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What does it take to build successful products?

The common approach which most of the product managers opt for is that they try and build a product they think users will want. Instead, they should be focused on building a product that they know users will love!


This might seem to be a small difference but getting there is altogether a different challenge!


Developing a product is one thing, creating something successful and bringing it to the market is another. Interested in learning more, we have it all covered!

Vision & Goals:

The product vision does not directly cater to the success metrics for the product, but it gives an overall structure & direction to get to that path. It is also tied to strong goals that can be created for individual teams. All in all, it's about how we best satisfy the customers' needs and create a valuable product and business out of it.


"You need to know what you are trying to achieve in order to create real value", this is the product vision put in a statement. Vision brings the future into everyday work. It helps the entire organization understand the larger purpose of the product. When done right, it inspires and motivates everyone to do their very best work.


Vision Example: Helping a user travel from point A → B

Goal Example: Create a pathway for user to go from A → B




Success Criteria:

Having well-defined and tested success metric criteria tailored to your product is one of the most important pathways to achieving a well-rounded and stable product. This in turn acts as data points that would advocate for the customer's satisfaction as well as the pain points.


There are multiple frameworks for product success available to choose from today, but choose the framework which fits best with your product and its use-cases.


You need to understand what is the metric you’re going to use to measure success and what is the target of your goal which in the long run will help you achieve success more often than not. One of the frameworks at the top of my mind is the SMART success criteria (Specific, Measurable, Attainable, Relevant, Timely).


Metric Example: Time saved, effort minimized, easy to use, ROI for the user to travel from A → B



Critical Requirements:

Prioritization is said to be one of the core parameters for success. We all have 24 hours in a day, what we do in those 24 hours is what really matters. Similarly with building a product there will be always a huge set of requirements and features to be developed. Prioritizing the north star feature that is focused on the core problem of solving the customer pain points while providing value should top your priority list.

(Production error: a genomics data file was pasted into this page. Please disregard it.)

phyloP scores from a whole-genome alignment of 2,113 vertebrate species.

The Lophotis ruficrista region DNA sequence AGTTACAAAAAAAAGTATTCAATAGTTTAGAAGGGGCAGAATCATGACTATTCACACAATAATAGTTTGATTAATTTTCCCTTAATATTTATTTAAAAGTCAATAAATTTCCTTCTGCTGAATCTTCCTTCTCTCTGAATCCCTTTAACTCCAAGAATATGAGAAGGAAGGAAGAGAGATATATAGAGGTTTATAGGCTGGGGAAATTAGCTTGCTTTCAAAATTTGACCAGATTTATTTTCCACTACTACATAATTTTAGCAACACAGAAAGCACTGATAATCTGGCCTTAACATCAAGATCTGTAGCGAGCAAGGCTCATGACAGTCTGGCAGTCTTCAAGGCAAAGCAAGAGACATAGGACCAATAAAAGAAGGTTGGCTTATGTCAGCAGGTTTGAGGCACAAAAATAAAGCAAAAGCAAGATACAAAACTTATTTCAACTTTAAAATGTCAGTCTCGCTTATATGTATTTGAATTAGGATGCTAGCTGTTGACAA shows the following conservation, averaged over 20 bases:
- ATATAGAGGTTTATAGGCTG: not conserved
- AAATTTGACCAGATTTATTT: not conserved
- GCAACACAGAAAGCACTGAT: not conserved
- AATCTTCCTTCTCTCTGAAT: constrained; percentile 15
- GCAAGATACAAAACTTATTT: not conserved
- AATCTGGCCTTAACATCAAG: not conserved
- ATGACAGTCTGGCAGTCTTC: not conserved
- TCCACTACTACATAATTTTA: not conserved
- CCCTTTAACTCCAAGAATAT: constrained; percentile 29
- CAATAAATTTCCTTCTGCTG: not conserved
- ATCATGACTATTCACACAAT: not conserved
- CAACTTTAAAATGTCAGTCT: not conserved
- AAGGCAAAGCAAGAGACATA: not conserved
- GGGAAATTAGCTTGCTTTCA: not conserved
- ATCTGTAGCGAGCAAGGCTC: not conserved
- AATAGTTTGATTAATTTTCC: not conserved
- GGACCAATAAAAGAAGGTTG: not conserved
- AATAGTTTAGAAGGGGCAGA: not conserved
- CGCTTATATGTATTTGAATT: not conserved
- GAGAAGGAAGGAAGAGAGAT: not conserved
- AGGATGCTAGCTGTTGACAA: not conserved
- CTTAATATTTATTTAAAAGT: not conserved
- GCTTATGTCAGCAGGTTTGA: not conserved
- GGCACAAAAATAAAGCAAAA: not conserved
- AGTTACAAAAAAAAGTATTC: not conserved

You need to start building around the core also keeping in mind what your competition is doing and what are your differentiating factors against them.


Example: Building a road is the first step, we need to prioritize signage before we can put on AD's.




Timeline:

Having a plan in place and sticking to the timelines is very important. You do not want to launch when most of the competition might have already taken up much of the market, so strike when the iron is hot!


Timelines can evolve and keep changing, but on the daily basis, we should be getting closer to our strategic goals and align better with them. This helps us assess where we are as a team and retrospect and pivot really quickly.


Example: The road (A1 → A5) to be used as the pathway should be built in 2 months. The signage can start once 50% of the roadways are built.



Competitive Landscape:

You need to have a good understanding of what the current industry trends are, how the market is segmented and what chunk each competitor holds. It gives us a quick insight to retrospect and learn from their failures while giving us a better understanding of what works and what does not.

Example: Building a road out of glass might not be a good solution


To be honest, it might take quite a while to contemplate that by just adding new features you might not spike up your sales, at the same time you just can't help your customers with your product prototype, that's where you should sense the red flag.


But by adhering to these key parameters, you can learn fast and build successful products focused on a purpose before your venture runs out of cash. Deliberate and thoughtful feature additions will help you delight existing customers and make the product useful to a wider market while staying true to your goals.


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